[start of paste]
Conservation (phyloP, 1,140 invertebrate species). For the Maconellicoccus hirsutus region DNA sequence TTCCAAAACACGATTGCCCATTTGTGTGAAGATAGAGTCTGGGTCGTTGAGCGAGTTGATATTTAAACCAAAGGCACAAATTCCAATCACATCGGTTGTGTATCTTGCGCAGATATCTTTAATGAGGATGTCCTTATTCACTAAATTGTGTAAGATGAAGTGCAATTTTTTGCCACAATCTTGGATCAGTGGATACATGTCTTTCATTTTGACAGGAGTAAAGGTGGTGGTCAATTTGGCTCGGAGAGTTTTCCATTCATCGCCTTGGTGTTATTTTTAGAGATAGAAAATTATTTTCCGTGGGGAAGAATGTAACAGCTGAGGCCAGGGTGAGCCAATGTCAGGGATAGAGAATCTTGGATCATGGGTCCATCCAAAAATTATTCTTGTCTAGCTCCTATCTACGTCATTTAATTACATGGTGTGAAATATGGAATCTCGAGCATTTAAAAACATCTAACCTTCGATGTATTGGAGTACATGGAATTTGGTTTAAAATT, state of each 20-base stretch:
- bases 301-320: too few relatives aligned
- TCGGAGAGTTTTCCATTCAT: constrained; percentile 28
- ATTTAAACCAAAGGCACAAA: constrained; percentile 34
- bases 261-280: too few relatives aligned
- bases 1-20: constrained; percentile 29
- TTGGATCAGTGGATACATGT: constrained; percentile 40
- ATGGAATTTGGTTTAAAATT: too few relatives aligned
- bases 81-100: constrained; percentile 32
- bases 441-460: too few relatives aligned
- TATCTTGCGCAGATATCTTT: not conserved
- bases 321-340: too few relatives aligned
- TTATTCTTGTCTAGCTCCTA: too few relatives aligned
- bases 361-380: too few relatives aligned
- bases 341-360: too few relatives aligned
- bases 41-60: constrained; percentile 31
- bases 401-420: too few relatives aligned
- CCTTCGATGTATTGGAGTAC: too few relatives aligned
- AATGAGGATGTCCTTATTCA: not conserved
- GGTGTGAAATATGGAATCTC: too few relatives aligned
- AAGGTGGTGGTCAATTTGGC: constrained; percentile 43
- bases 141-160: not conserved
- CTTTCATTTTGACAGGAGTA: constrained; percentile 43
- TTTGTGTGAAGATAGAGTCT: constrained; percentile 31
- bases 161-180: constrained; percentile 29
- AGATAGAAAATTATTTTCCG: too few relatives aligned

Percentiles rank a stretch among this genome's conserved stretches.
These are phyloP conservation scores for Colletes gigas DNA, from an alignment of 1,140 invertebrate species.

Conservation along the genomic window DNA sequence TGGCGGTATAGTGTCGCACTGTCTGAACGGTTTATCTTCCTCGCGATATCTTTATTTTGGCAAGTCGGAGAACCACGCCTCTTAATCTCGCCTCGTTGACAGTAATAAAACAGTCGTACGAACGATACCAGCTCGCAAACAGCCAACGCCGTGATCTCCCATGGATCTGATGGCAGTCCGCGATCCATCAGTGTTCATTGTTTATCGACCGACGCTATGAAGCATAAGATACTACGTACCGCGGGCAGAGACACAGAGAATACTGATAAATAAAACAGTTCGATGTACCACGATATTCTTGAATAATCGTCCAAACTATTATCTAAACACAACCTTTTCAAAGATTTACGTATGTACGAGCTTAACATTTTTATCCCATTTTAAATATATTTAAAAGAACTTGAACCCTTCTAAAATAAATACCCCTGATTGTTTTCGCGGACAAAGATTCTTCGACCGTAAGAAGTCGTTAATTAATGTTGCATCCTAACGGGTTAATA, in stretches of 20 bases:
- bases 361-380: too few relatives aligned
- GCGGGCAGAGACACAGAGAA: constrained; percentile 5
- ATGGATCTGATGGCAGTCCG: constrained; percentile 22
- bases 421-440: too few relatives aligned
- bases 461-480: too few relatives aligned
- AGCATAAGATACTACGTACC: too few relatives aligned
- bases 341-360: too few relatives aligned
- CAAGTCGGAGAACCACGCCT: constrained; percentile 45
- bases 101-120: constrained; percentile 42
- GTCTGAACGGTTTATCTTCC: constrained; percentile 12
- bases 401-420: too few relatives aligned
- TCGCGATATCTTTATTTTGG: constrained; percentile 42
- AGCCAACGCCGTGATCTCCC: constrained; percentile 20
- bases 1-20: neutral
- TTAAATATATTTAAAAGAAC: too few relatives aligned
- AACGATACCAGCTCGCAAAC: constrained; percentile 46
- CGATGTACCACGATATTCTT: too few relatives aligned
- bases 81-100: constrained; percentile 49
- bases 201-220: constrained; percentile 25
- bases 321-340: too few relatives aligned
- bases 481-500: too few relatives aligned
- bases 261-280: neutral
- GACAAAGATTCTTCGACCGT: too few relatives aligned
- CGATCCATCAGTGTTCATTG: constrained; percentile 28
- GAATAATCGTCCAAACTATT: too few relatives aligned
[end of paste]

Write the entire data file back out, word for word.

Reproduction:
Conservation (phyloP, 1,140 invertebrate species). For the Maconellicoccus hirsutus region DNA sequence TTCCAAAACACGATTGCCCATTTGTGTGAAGATAGAGTCTGGGTCGTTGAGCGAGTTGATATTTAAACCAAAGGCACAAATTCCAATCACATCGGTTGTGTATCTTGCGCAGATATCTTTAATGAGGATGTCCTTATTCACTAAATTGTGTAAGATGAAGTGCAATTTTTTGCCACAATCTTGGATCAGTGGATACATGTCTTTCATTTTGACAGGAGTAAAGGTGGTGGTCAATTTGGCTCGGAGAGTTTTCCATTCATCGCCTTGGTGTTATTTTTAGAGATAGAAAATTATTTTCCGTGGGGAAGAATGTAACAGCTGAGGCCAGGGTGAGCCAATGTCAGGGATAGAGAATCTTGGATCATGGGTCCATCCAAAAATTATTCTTGTCTAGCTCCTATCTACGTCATTTAATTACATGGTGTGAAATATGGAATCTCGAGCATTTAAAAACATCTAACCTTCGATGTATTGGAGTACATGGAATTTGGTTTAAAATT, state of each 20-base stretch:
- bases 301-320: too few relatives aligned
- TCGGAGAGTTTTCCATTCAT: constrained; percentile 28
- ATTTAAACCAAAGGCACAAA: constrained; percentile 34
- bases 261-280: too few relatives aligned
- bases 1-20: constrained; percentile 29
- TTGGATCAGTGGATACATGT: constrained; percentile 40
- ATGGAATTTGGTTTAAAATT: too few relatives aligned
- bases 81-100: constrained; percentile 32
- bases 441-460: too few relatives aligned
- TATCTTGCGCAGATATCTTT: not conserved
- bases 321-340: too few relatives aligned
- TTATTCTTGTCTAGCTCCTA: too few relatives aligned
- bases 361-380: too few relatives aligned
- bases 341-360: too few relatives aligned
- bases 41-60: constrained; percentile 31
- bases 401-420: too few relatives aligned
- CCTTCGATGTATTGGAGTAC: too few relatives aligned
- AATGAGGATGTCCTTATTCA: not conserved
- GGTGTGAAATATGGAATCTC: too few relatives aligned
- AAGGTGGTGGTCAATTTGGC: constrained; percentile 43
- bases 141-160: not conserved
- CTTTCATTTTGACAGGAGTA: constrained; percentile 43
- TTTGTGTGAAGATAGAGTCT: constrained; percentile 31
- bases 161-180: constrained; percentile 29
- AGATAGAAAATTATTTTCCG: too few relatives aligned

Percentiles rank a stretch among this genome's conserved stretches.
These are phyloP conservation scores for Colletes gigas DNA, from an alignment of 1,140 invertebrate species.

Conservation along the genomic window DNA sequence TGGCGGTATAGTGTCGCACTGTCTGAACGGTTTATCTTCCTCGCGATATCTTTATTTTGGCAAGTCGGAGAACCACGCCTCTTAATCTCGCCTCGTTGACAGTAATAAAACAGTCGTACGAACGATACCAGCTCGCAAACAGCCAACGCCGTGATCTCCCATGGATCTGATGGCAGTCCGCGATCCATCAGTGTTCATTGTTTATCGACCGACGCTATGAAGCATAAGATACTACGTACCGCGGGCAGAGACACAGAGAATACTGATAAATAAAACAGTTCGATGTACCACGATATTCTTGAATAATCGTCCAAACTATTATCTAAACACAACCTTTTCAAAGATTTACGTATGTACGAGCTTAACATTTTTATCCCATTTTAAATATATTTAAAAGAACTTGAACCCTTCTAAAATAAATACCCCTGATTGTTTTCGCGGACAAAGATTCTTCGACCGTAAGAAGTCGTTAATTAATGTTGCATCCTAACGGGTTAATA, in stretches of 20 bases:
- bases 361-380: too few relatives aligned
- GCGGGCAGAGACACAGAGAA: constrained; percentile 5
- ATGGATCTGATGGCAGTCCG: constrained; percentile 22
- bases 421-440: too few relatives aligned
- bases 461-480: too few relatives aligned
- AGCATAAGATACTACGTACC: too few relatives aligned
- bases 341-360: too few relatives aligned
- CAAGTCGGAGAACCACGCCT: constrained; percentile 45
- bases 101-120: constrained; percentile 42
- GTCTGAACGGTTTATCTTCC: constrained; percentile 12
- bases 401-420: too few relatives aligned
- TCGCGATATCTTTATTTTGG: constrained; percentile 42
- AGCCAACGCCGTGATCTCCC: constrained; percentile 20
- bases 1-20: neutral
- TTAAATATATTTAAAAGAAC: too few relatives aligned
- AACGATACCAGCTCGCAAAC: constrained; percentile 46
- CGATGTACCACGATATTCTT: too few relatives aligned
- bases 81-100: constrained; percentile 49
- bases 201-220: constrained; percentile 25
- bases 321-340: too few relatives aligned
- bases 481-500: too few relatives aligned
- bases 261-280: neutral
- GACAAAGATTCTTCGACCGT: too few relatives aligned
- CGATCCATCAGTGTTCATTG: constrained; percentile 28
- GAATAATCGTCCAAACTATT: too few relatives aligned